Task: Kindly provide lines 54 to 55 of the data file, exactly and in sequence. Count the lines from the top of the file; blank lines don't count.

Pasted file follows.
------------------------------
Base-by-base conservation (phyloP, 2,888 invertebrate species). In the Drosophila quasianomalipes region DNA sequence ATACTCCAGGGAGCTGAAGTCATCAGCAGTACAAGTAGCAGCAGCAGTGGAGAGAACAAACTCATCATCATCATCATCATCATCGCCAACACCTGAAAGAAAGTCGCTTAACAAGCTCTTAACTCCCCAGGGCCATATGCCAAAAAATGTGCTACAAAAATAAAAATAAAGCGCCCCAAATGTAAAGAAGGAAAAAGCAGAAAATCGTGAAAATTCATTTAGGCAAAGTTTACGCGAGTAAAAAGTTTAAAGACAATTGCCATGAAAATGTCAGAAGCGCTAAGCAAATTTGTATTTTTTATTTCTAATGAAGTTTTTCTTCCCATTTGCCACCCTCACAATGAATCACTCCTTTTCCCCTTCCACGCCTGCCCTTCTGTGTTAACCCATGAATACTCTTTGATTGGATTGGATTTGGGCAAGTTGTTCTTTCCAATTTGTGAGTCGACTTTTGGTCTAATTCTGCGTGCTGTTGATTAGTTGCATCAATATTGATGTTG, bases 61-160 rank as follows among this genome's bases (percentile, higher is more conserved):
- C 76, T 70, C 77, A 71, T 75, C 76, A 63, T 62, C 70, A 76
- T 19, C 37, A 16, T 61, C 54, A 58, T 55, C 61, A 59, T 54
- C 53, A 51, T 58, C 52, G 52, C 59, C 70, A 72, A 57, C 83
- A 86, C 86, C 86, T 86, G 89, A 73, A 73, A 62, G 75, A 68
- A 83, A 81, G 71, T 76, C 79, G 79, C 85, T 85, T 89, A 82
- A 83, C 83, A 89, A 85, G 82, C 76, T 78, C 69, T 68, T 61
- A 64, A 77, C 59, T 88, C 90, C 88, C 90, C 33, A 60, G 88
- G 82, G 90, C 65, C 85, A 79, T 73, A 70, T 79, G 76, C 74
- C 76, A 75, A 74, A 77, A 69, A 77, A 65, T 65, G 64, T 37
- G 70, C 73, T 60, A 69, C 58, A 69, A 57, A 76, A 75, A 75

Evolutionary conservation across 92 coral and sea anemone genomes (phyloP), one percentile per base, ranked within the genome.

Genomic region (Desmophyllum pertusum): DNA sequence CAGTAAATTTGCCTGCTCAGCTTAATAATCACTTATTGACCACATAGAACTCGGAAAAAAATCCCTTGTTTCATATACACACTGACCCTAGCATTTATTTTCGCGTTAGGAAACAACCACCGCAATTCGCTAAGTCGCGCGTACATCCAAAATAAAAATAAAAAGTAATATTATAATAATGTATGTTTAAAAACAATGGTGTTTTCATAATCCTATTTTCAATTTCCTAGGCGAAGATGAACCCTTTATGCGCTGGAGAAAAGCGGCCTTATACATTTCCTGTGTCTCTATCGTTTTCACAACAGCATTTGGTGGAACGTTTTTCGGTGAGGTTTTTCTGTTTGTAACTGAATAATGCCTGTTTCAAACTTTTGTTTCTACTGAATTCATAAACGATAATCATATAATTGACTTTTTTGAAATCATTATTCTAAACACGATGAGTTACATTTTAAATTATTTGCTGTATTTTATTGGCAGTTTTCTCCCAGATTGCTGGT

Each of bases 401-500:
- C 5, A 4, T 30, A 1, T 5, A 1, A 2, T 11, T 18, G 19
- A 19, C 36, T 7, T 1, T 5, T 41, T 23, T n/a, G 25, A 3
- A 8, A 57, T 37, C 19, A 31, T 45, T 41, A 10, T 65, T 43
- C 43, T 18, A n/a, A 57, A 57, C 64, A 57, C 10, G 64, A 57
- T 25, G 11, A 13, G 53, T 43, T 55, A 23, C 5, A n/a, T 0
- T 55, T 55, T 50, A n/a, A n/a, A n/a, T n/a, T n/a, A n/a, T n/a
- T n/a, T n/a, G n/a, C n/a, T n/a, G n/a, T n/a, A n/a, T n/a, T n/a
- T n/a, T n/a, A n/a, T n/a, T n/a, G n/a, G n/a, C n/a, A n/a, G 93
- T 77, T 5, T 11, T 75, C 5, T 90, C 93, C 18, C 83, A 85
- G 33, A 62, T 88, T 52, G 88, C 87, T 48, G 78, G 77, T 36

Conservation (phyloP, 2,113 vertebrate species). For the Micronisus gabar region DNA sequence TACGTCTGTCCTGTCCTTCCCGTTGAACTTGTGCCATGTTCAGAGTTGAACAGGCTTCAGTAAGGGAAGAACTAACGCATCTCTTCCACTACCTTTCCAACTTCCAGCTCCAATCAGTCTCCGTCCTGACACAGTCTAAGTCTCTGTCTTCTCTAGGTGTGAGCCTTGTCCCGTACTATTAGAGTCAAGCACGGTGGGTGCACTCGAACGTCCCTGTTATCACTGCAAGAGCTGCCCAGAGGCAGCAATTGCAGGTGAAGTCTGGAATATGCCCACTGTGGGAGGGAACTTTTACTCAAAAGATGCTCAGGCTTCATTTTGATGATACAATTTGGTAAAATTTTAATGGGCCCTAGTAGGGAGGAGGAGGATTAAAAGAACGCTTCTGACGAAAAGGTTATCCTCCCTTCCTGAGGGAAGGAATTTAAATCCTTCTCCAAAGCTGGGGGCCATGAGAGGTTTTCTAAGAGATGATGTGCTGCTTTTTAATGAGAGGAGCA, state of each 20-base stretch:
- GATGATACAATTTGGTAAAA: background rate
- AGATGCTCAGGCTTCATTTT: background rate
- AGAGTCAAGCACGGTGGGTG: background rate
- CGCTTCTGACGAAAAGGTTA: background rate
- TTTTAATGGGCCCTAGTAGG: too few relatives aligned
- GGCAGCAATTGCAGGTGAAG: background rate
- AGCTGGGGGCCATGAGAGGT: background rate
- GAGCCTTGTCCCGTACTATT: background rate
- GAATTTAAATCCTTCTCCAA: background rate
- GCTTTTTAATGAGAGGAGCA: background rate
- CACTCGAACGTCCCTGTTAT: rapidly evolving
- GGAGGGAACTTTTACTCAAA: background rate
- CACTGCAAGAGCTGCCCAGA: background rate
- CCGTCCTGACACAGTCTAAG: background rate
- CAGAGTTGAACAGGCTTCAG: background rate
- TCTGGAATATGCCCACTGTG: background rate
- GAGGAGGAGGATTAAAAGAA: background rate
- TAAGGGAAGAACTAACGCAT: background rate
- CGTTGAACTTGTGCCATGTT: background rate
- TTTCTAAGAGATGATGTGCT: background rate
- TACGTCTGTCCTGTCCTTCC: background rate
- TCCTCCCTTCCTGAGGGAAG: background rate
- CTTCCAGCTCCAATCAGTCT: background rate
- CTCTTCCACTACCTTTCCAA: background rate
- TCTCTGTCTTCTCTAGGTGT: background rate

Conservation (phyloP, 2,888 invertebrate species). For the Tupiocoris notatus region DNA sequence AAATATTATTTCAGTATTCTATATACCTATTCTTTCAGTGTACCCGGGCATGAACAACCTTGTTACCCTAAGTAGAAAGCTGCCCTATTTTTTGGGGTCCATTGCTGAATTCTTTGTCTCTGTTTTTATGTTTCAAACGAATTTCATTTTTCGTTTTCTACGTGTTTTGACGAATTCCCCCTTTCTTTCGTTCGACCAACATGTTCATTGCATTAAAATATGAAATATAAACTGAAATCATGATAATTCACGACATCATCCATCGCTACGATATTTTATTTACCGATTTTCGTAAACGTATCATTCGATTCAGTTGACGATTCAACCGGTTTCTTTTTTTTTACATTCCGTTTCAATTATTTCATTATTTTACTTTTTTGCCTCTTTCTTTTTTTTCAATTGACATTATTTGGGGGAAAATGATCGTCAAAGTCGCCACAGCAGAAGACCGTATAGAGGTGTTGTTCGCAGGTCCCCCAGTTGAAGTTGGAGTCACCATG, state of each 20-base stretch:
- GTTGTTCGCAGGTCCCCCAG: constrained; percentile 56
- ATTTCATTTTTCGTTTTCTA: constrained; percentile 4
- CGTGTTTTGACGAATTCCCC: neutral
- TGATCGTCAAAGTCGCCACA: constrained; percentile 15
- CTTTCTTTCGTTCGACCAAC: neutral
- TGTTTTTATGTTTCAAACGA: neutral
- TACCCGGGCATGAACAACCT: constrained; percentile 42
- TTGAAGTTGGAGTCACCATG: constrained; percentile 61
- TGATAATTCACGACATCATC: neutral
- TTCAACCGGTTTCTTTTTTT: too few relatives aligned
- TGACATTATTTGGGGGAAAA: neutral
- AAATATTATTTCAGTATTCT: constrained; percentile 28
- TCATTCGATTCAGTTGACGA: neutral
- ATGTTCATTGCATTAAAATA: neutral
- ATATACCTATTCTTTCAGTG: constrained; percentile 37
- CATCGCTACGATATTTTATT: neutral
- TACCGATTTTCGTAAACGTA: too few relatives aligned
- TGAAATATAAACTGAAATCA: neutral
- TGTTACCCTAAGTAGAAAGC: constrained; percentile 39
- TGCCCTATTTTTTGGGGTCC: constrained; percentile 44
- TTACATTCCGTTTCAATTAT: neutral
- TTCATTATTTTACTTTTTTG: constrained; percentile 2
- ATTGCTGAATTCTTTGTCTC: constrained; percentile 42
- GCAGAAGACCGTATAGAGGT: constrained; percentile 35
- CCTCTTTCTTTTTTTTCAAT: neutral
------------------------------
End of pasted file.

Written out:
- CGTGTTTTGACGAATTCCCC: neutral
- TGATCGTCAAAGTCGCCACA: constrained; percentile 15